Plasmids, oligos, and transfection. miR-877-3p mimics, anti-miR-877-3p inhibitors, and corresponding negative controls were synthesized by RiboBio Co., Ltd. (Guangzhou, China). Firefly luciferase reporter plasmids carrying either wild type or mutated SOCS2 3′UTR were constructed by Genomeditech company (Shanghai, China). Oligo transfection was performed using lipofectamine 2000 (Invitrogen, United States) following the manufacturer’s instructions. A final concentration of 30 nM of miRNA mimic or negative control was used in all in vitro assays.
First strand cDNA preparation and Real-Time PCR. Total RNAs were extracted by using Trizol reagent (Invitrogen, Thermo Fisher Scientific). The method of adding a poly A tail to small RNAs was used for reverse transcription of miRNAs. Prime script™ RT Reagent kit with gDNA Eraser (Takara, Japan) was used for reverse transcription of mRNAs. Power Up SYBR Green Master Mix (Applied Biosystem, Thermo Fisher Scientific) and Applied Biosystems QuantStudio 6 (Applied Biosystem, Thermo Fisher Scientific) were used for real-time PCR assays. GAPDH and 5s rRNA were used for mRNA and miRNA normalization. GAPDH forward: 5’-GGAGCGAGATCCCTCCAAAAT-3’; reverse: 5’-GGCTGTTGTCATACTTCTCATGG-3’; 5s forward: 5’-AGTACTTGGATGGGAGACCG-3’; miR-877-3p forward: 5’-UCCUCUUCUCCCUCCUCCCAG-3’.
Quantitative analysis of GM-CSF. Secreted GM-CSF in the supernatant of SGC7901 or BGC823 cells before or after treatment with 5-FU or DDP was quantified using sandwich ELISA following the manufacturer’s instructions (Multi Sciences, Hangzhou, China).
Western Blot. Cells were lysed in RIPA buffer (Beyotime, China), and protein concentration was measured using a BCA Assay Kit (Beyotime, China). 50μg protein lysates were prepared and resolved by 8–12.5% sodium dodecyl sulfate–polyacrylamide gel electrophoresis (SDS/PAGE) and transferred onto an Immuno-Blot Polyvinylidene difluoride (PVDF) membrane (Millipore, United States). The membranes were then blocked with 5% non-fat milk in TBST for 1 h at room temperature and subsequently incubated with the primary antibodies in 1:1,000 dilution overnight at 4°C. After washing with TBST three times, then the membrane was incubated with the secondary antibody for 1 h at room temperature. Protein bands were visualized using the Minichemi chemiluminescence Imaging System (Beijing Sage Creation Science Co., Ltd., China). The following antibodies were used for Western blot: anti-SOCS2 (2779T, Cell Signaling Technology), anti-JAK2 (3230T, Cell Signaling Technology), anti-p-JAK2 (4406T, Cell Signaling Technology), anti-STAT3 (9139T, Cell Signaling Technology), anti-p-STAT3 (9145T, Cell Signaling Technology), anti-OCT4 (2750S, Cell Signaling Technology), anti-NANOG (4903S, Cell Signaling Technology), anti-GAPDH (sc-47724, Santa Cruz), anti-KLF4 (sc-393462, Santa Cruz), anti-h-TERT (sc-377511, Santa Cruz), anti-GM-CSF (sc-32753, Santa Cruz) and anti-β-tubulin (ab18207, Abcam). Secondary antibodies (1:10,000) were HRP-linked anti-rabbit IgG (7074S, Cell Signaling Technology) and HRP-linked anti-mouse IgG (7076S, Cell Signaling Technology).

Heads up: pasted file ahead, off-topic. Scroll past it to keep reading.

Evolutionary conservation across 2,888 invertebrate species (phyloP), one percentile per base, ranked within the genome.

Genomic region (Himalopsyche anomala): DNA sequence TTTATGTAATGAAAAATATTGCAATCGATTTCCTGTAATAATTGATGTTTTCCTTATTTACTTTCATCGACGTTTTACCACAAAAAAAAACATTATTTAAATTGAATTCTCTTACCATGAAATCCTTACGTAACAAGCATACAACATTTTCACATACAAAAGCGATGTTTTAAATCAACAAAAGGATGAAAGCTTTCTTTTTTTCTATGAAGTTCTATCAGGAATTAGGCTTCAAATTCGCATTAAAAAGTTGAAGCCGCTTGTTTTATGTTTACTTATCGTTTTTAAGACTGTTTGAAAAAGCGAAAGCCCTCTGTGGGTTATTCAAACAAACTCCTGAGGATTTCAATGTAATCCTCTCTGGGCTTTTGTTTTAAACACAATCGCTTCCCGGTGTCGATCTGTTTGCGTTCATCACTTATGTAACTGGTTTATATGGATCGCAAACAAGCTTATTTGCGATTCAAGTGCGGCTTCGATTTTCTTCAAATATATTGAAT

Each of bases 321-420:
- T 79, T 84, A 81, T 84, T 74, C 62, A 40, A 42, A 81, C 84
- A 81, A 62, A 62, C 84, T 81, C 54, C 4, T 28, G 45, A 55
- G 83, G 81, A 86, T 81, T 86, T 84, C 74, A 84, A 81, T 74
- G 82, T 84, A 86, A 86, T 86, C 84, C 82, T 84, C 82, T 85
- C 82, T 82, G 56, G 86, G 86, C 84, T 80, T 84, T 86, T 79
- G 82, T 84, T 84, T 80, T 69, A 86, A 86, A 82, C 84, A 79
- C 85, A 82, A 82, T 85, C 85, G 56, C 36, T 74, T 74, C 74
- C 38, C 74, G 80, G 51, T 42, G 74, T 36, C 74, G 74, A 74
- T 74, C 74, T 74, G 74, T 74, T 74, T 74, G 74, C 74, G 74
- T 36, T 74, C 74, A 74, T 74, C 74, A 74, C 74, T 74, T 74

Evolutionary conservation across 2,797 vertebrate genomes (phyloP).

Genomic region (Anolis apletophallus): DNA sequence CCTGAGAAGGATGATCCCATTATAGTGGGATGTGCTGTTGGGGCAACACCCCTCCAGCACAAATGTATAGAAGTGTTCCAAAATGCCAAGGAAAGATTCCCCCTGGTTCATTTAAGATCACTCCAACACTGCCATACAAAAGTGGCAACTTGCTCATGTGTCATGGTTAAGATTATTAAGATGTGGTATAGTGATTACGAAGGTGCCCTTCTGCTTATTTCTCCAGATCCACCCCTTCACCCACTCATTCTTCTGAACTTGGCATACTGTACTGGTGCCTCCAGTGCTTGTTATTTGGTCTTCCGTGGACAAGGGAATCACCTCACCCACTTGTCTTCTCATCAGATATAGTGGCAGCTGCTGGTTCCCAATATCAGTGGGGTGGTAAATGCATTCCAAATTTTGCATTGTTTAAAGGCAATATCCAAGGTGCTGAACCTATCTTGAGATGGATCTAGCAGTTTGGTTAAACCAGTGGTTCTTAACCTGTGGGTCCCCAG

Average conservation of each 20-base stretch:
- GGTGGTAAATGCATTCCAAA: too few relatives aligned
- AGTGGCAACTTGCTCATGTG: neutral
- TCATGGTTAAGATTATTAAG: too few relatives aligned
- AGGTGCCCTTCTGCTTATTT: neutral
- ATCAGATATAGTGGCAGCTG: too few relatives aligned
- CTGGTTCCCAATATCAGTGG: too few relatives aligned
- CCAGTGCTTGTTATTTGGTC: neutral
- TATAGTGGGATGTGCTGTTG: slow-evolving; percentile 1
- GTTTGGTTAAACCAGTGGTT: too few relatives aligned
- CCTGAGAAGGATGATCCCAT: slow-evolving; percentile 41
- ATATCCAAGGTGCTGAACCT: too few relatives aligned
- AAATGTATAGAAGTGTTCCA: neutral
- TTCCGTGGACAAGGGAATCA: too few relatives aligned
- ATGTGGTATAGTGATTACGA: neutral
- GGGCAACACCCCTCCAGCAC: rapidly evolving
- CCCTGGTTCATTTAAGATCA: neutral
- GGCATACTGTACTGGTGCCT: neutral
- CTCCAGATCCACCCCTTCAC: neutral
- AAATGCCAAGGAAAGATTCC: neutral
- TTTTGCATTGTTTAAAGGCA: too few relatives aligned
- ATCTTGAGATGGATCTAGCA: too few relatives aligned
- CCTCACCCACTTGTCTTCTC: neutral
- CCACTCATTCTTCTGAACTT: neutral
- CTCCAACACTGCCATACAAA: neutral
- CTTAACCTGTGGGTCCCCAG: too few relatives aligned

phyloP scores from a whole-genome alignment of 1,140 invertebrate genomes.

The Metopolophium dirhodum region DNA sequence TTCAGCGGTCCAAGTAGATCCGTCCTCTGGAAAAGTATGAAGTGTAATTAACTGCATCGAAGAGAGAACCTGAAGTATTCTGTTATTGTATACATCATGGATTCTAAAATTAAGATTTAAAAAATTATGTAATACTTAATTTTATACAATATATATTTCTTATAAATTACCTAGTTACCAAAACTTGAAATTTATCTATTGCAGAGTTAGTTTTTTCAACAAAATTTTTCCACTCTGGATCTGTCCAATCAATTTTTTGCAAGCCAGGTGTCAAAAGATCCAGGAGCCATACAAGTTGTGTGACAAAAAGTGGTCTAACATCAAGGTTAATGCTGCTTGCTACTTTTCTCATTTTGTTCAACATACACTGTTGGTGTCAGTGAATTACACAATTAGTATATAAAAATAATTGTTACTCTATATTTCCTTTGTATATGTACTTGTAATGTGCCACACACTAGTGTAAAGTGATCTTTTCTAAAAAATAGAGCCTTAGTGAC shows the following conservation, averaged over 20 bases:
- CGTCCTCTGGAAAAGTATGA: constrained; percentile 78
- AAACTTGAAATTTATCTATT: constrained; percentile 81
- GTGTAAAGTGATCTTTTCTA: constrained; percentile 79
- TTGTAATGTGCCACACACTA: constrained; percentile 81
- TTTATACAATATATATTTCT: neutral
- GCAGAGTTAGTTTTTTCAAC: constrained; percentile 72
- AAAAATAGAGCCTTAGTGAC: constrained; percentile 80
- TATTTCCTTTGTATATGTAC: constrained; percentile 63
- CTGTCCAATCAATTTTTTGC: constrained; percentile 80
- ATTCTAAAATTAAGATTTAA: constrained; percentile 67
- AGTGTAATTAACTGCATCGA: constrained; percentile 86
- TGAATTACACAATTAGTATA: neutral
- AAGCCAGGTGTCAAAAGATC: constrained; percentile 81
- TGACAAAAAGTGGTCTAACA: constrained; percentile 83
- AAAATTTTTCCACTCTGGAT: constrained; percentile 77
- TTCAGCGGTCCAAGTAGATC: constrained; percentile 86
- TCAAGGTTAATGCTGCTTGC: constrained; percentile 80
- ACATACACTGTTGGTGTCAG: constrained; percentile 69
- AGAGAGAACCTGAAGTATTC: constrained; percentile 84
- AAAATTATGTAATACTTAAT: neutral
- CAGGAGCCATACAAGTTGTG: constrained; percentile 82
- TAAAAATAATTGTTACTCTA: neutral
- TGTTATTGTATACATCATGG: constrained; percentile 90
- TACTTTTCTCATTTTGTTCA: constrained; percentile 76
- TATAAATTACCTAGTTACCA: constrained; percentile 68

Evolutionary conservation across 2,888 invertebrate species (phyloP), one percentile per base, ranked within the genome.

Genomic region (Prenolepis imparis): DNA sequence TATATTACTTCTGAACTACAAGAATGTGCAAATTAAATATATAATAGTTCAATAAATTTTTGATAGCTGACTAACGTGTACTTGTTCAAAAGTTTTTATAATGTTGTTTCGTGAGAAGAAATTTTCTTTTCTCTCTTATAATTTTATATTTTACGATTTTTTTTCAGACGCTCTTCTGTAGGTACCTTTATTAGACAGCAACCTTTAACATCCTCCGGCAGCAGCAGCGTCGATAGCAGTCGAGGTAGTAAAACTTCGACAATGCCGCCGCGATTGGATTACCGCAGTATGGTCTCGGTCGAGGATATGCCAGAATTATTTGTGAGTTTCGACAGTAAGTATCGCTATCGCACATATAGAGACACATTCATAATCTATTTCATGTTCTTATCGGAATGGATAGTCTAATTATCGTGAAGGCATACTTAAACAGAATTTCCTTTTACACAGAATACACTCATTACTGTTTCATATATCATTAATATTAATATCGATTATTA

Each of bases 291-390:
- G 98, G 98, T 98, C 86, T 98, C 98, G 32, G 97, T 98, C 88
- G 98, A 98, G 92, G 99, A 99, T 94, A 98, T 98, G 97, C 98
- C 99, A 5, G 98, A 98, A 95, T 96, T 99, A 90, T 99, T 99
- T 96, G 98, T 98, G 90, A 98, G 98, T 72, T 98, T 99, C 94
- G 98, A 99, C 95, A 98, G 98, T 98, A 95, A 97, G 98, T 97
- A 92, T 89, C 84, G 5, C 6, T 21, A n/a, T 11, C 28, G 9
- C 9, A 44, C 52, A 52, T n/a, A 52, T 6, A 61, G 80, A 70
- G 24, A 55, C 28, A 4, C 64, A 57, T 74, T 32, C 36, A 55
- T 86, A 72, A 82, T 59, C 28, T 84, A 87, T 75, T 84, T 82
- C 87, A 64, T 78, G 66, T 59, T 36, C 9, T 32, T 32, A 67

Cell proliferation assay. For proliferation assay, 3,000 cells per well were seeded into 96-well culture plates in triplicate. and incubated for 2 days at 37°C in a humidified incubator with 5% CO2. Every 24 h interval, each well was added with 10 μL CCK-8 solution (SB-CCK8, Sharebio, Shanghai, China), then cultured for 3 h at cell culturing condition followed by measurement of OD value at 450 nm wavelength (SpectraMax M5, MolecularDevices, United States).
Colony formation assay. Cancer cells were plated into a 6-well plate at a density of 2,000 cells/well, and after 7-14 days culture until visible colonies were formed. Then, colonies were washed with PBS and fixed with 4% paraformaldehyde. Finally, the visible colonies were stained with 0.5% crystal violet for 20 min. All experiments have three repetitions.
Sphere formation assay. After GC cells were transfected with miRNA-877-3p (mimic, negative control and inhibitor) for 24h, 2,000 GC cells per well were seeded into a 6-well ultra-low attachment cell culture plate (Corning, United States), and cultured with 20 ng/ml of bFGF (R&D Systems, United States), 20 ng/mL EGF (Sigma, United States), and 1×B27 supplement (Invitrogen, United States) in stem cell medium DMEM/F12. The number and sizes of tumorsphere in each well were determined after incubation for 10 days.
Luciferase reporter assay. pGL-3 luciferase reporter plasmids carrying either wild type or mutated SOCS2 3’UTR and Renilla luciferase plasmid (pRL-TK) were co-transfected into 293T cells with miR-877-3p mimic or negative control in a 24-well plate. After 18-h transfection. Luciferase activities were determined with the Dual-Luciferase Reporter Assay kit (Promega, USA).
Statistical analysis. Quantitative data are expressed as mean ±SEM unless otherwise stated. Statistical significance was determined using Student’s t-test followed by least-significant difference (LSD). The data were considered to be significant when the P < 0.05.